I have the following comment on your post entitled "Where Does Interest Come From?" dated June 1, 2010, and posted at [ ]:

The issue regarding the source of macroeconomic interest (and profits) appears to be unsettled among economists. A free paper on this issue, entitled “What is the Source of Profit and Interest? A Classical Conundrum Reconsidered,” by Gunnar Tomasson and Dirk J. Bezemer, dated January 29, 2010, and posted March 11, 2010, can be found online at . Personally, although I have not exhaustively researched this issue or economists’ attempts to address it, of the explanations I have studied, I believe that the monetary-circuit approach of Professor Louis-Philippe Rochon most plausibly resolves the conundrum by considering that, in firms’ investment cycles, a cash outflow required for the purchase of capital goods and financed by long-term bank loans occurs in the first period of production in the investment cycle while long-term bank loans may be paid back over multiple periods of production until the end of the investment cycle.

For a “philosophical take” on this issue, please see my topic entitled “Anti-Realism and Macroeconomic Profits/Interest,” posted April 8, 2016, on the “Philosophy Now” website, . The topic can be found under the “General Philosophical Discussion” in the “Philosophy Now” Forum on that website. In the topic, I question objective reality in a manner similar to anti-realism due to the fact that economists still have not settled the issue of where money for macroeconomic interest (and profits) comes from.





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5 Comments so far

  1. Ed on May 22, 2016 9:04 am

    Interest comes from differences in time preference and accumulated savings/working capital. It is renting money to those with a more immediate need and requires the passage of time.

    Profit is arbitrage between input prices and output prices of a good or service.

    It seems very clear cut to me. I wonder if i’m missing some something, or if the economists have too much time on their hands.

  2. Anatoly Veltman on May 24, 2016 6:49 am

    Yes Ed, you missed the current reality of negative interest rates in all of the leading sovereigns in the Old World

  3. Greg Gorham on July 13, 2019 10:04 pm

    I. The following economics/finance questions, in my opinion, require only common sense, rationality, and a basic understanding of finance and its history in order to attempt to address them:

    1. a. So it took 300-400 years from the dawn of modern accounting and finance, including derivatives, in the 1600s for this world to come up with what Professor Louis-Philippe Rochon did in 2003?
    b. So I may have been the one who introduced Professor Rochon’s view referenced in 1.a. above to the general public in the United States through and a couple other websites while I ALSO have all those coincidences listed at and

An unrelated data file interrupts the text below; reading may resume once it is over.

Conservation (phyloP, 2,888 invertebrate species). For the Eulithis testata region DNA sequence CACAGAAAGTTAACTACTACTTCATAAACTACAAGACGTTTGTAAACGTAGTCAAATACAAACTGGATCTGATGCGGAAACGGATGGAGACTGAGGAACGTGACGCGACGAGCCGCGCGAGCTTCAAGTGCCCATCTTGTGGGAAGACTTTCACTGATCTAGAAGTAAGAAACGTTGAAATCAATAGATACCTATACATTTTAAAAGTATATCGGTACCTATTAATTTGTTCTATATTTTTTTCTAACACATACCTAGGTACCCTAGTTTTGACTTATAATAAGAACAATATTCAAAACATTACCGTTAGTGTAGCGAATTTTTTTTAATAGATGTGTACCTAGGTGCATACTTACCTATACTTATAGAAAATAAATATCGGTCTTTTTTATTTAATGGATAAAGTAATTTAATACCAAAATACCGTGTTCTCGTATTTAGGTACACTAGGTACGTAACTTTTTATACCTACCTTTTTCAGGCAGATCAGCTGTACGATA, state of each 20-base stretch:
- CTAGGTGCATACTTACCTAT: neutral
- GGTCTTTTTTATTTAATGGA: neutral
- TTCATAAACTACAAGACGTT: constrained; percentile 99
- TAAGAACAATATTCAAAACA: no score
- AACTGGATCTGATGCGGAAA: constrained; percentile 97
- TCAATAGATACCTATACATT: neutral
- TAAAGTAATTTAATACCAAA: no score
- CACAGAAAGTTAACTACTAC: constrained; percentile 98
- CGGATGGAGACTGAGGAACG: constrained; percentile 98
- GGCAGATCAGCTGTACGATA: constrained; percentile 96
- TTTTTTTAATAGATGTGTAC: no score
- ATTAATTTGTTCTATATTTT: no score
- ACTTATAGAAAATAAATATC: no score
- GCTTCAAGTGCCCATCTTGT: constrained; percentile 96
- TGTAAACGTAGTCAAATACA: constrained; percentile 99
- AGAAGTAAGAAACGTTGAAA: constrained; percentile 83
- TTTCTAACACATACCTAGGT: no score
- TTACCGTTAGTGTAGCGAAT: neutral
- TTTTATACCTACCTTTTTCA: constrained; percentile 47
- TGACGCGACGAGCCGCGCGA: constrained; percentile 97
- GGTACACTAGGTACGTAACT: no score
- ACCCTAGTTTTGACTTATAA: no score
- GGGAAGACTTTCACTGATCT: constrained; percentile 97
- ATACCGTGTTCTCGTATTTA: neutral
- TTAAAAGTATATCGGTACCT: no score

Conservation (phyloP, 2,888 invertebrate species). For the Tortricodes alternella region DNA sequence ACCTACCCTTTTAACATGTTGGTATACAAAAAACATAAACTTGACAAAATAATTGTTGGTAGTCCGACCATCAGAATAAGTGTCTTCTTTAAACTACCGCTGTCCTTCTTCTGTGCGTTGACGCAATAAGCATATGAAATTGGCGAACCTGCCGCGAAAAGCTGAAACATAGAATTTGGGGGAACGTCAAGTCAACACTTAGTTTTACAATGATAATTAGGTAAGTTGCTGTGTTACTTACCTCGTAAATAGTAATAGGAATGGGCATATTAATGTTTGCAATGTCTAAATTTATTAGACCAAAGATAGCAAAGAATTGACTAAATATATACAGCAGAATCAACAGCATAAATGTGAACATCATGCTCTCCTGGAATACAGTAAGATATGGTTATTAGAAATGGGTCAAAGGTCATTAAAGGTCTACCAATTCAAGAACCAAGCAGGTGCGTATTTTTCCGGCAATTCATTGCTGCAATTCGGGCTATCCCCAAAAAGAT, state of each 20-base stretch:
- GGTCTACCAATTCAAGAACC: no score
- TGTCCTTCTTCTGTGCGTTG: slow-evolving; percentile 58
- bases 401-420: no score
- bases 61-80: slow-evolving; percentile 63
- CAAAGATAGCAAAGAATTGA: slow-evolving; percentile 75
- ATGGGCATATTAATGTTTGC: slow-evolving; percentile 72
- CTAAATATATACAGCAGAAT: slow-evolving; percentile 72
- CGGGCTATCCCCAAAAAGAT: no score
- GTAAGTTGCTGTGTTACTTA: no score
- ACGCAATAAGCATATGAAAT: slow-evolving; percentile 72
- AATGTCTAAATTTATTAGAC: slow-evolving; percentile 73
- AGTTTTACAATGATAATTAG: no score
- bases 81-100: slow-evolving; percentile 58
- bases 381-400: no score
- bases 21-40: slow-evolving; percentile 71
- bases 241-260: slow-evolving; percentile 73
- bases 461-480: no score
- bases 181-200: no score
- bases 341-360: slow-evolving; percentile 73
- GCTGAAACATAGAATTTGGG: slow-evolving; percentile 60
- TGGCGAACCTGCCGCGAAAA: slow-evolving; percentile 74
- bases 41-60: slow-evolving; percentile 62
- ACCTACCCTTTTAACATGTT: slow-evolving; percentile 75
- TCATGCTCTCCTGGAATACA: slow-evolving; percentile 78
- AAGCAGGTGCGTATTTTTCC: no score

2. In light of 30-year mortgages of individual homeowners, what theoretically is the rate of return for an apartment complex after year 40?

    II. How are acquaintances in my past and parapsychology organizations coming with the coincidences in my life listed at and

    1. “interesting, and by no means absurd”- the late Albert Einstein (discussing coincidences and the idea of seriality).
    2. “YOU ON TO SOMETHING BUT I CAN’T TELL WHAT THAT IS.”- Professor Bernard D. Beitman (4/12/2109) (discussing my coincidences and perhaps other matters); “Very interesting”- Professor Bernard D. Beitman (7/13/2019) (discussing my coincidences and perhaps other matters).
    3. “interesting that you keep finding these connections”- Professor Sir David Spiegelhalter (6/14/2019) (discussing my coincidences listed at
    4. Why is it Professor David J. Hand appears to have posted over the last several months only my coincidences listed at
    5. “interesting”- Professor Michael Shermer (2018) (discussing certain coincidences of mine).
    6. “mystery”- Professor Freeman Dyson (2018) (discussing certain coincidences of mine).
    7. As a comment, are I. above and II. here somehow related?- me (7/13/2019).

  4. Greg Gorham on July 13, 2019 10:12 pm

    Here’s my email in the event someone needs to contact me. Sorry I forgot to put my email in my comment a short while ago.

  5. Greg Gorham on May 4, 2020 12:33 pm

    I would like to revise my above comment regarding the hypothetical rate of return for an apartment complex to read the following: “In light of 30-year mortgages of individual homeowners, what theoretically should be the rate of return for an apartment complex after year 50? Still another conundrum? (Why choose year 50? 1. Assume 30 years needed to pay off ‘mortgage’ loan. 2. Assume 10 years total needed to recoup salaries of property management. 3. Assume another 10 years total needed to cover cost of capital. So, 30 + 10 + 10 = 50.)”


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